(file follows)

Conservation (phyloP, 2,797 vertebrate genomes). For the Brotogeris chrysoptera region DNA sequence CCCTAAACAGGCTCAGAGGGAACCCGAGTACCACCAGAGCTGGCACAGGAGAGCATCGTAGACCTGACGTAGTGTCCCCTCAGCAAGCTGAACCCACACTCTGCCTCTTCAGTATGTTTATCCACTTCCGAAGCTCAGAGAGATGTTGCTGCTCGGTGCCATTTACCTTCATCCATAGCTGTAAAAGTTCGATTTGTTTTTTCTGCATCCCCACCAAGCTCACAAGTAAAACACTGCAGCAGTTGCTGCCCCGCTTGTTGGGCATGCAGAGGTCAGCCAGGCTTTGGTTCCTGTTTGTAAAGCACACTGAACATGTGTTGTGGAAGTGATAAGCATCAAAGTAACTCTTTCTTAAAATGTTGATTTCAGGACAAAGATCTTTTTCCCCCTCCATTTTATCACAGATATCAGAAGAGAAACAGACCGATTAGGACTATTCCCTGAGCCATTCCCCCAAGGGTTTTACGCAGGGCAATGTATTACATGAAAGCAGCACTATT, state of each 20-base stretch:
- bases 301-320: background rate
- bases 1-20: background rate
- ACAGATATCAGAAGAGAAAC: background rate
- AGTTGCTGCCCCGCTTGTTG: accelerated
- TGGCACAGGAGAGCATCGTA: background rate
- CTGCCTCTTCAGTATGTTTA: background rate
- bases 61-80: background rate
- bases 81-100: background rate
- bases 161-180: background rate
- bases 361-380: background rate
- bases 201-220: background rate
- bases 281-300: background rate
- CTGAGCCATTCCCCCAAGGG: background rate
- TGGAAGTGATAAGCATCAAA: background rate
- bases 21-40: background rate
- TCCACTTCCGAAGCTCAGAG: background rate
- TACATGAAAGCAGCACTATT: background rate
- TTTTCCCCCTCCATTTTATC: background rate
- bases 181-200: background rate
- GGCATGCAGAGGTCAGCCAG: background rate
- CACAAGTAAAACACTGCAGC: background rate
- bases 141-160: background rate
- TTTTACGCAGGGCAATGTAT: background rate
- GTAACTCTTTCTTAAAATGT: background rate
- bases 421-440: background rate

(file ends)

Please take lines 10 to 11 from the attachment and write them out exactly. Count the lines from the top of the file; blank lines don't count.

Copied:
- bases 161-180: background rate
- bases 361-380: background rate